What’s In a (Pen) Name?

pen name tagAt this week’s meeting, as a number of writers have recently completed first drafts of their novels, our leader Greg Smith was gathering official titles and author names with which to update our website (agilewriters.org).

This mere housekeeping activity opened into an organic discussion by the group of the decisions surrounding Pen Names. Of course there is strong historic precedent for writing under one or more pseudonyms. (Mark Twain, Lewis Carroll, George Eliot, J.K. Rowling, and Stephen King as Richard Bachman, to name a few.) The reasons for adopting a Pen Name are numerous, and the issues surrounding these reasons are varied. Some of the most common reasons are as follows:

• To protect one’s privacy.
• To avoid confusion with another author of the same or similar name.
• To differentiate between an author’s work across several genres.
• To conceal the gender of the author.
• To provide cohesion when multiple authors work collectively on one work or a series of works.

But we live in the era of the internet, of social media platforms created to funnel in readers. I wonder if the game has changed?

The author’s photograph on the back jacket or “About the Author” page has become standard practice. Most contemporary writers maintain a presence through a website, blog, facebook, twitter, or other media outlets in order to support and facilitate the sale of their books.

We, even as private individuals, share more of our lives and selves in public spaces—that is, figurative online “spaces”—than ever before. We expect to have nearly unlimited access to and information about those in public life through twenty-four hour news outlets and other, similar mediums. Will our readers have that same expectation? Are they buying more than just the book? Are they buying into a persona? And how does that effect the decision to use a Pen Name?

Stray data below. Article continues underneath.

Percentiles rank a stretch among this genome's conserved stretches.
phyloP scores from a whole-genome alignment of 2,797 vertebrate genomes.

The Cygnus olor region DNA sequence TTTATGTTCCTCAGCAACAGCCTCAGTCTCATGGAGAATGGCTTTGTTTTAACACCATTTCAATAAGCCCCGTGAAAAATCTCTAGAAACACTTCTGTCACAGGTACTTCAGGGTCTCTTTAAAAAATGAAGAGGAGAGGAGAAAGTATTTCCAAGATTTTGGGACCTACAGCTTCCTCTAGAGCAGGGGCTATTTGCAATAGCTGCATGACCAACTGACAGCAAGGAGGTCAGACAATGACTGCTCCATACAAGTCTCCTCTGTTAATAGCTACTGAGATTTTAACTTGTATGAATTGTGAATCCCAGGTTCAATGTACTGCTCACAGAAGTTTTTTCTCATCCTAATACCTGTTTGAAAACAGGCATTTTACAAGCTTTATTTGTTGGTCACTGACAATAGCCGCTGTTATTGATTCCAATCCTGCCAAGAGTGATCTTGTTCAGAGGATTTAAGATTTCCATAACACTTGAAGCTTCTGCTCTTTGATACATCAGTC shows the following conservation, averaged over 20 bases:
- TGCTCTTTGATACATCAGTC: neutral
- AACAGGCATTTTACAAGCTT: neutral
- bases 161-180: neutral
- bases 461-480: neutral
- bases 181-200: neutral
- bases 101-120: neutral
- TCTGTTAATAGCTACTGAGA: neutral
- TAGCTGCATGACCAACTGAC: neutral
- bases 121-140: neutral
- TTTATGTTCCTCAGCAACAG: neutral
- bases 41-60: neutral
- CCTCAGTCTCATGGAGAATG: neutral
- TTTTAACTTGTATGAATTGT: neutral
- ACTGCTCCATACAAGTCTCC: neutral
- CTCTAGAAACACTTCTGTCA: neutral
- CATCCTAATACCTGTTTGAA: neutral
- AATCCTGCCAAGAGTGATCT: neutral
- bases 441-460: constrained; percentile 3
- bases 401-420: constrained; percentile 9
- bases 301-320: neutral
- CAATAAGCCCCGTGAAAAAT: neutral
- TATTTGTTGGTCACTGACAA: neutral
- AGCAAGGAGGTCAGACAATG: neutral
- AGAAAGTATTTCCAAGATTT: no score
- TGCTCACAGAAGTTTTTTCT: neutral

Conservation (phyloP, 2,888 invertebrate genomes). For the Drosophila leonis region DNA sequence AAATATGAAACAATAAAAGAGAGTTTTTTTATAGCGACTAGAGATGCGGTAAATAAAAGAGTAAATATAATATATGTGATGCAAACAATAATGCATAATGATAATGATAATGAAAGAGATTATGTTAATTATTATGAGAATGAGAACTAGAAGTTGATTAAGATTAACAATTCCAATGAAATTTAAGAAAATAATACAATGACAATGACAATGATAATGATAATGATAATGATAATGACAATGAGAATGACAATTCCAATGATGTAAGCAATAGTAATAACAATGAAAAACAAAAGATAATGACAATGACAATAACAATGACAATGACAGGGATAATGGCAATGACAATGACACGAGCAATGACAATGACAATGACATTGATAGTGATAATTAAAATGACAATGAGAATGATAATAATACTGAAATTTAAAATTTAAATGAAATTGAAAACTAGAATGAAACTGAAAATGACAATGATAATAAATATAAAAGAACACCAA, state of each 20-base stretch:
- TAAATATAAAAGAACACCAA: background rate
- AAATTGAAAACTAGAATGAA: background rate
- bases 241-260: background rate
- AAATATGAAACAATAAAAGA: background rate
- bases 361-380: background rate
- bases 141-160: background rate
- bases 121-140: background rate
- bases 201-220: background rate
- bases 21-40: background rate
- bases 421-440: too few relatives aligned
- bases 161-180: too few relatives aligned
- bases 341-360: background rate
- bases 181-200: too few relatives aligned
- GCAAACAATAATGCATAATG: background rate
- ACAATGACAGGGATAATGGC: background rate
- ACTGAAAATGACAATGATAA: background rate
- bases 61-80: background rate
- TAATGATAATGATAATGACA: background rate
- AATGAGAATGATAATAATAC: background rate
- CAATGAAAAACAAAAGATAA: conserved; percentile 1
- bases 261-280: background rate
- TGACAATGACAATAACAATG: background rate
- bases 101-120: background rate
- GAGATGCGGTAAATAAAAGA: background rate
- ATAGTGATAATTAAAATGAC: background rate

For one thing, I think it is much more difficult to maintain a completely private identity in the modern world. If your book(s) garner any following at all, someone is likely to figure out who you are and share that information publicly. After all, Richard Bachman was exposed as Stephen King. And all we need to do is google J.K. Rowling to learn that she was born Joanne Rowling on July 31, 1965.
I suppose we could put that into the category of “A Nice Problem to Have” and one that we will worry about once we get a call to accept our Pulitzer Prize and thus have to reveal our true identities.
As for the reasons behind wanting a Pen Name, are they all still relevant in light of our super-connected societies? I think most of them still hold weight for new authors. There is one that unsettles me, though: the category of female authors writing under male pseudonyms, and similarly replacing “ethnic” names into more mainstream Pen Names.

I’m not denying that there is some tension here between the reality of our society and the way I might wish it to be. That is an unavoidable truth. The considerations of prejudice and its effect on the salability of one’s work are real and necessary. I won’t speak ill of authors who have chosen, many under good professional counsel, to adopt a Pen Name for these reasons. I will say that personally I hope this reason for concealing one’s identity becomes a thing of the past.

I, for one, intend to publish under my own name. Maybe it’s the least I can do to further the cause of normalizing the presence of a female author in any genre? Maybe I will switch genres and use a Pen Name one day? I can’t definitively say that I won’t.

I do appreciate having a group of Agile Writers with whom to have these open discussions. I’m curious about your take on this complex, personal choice.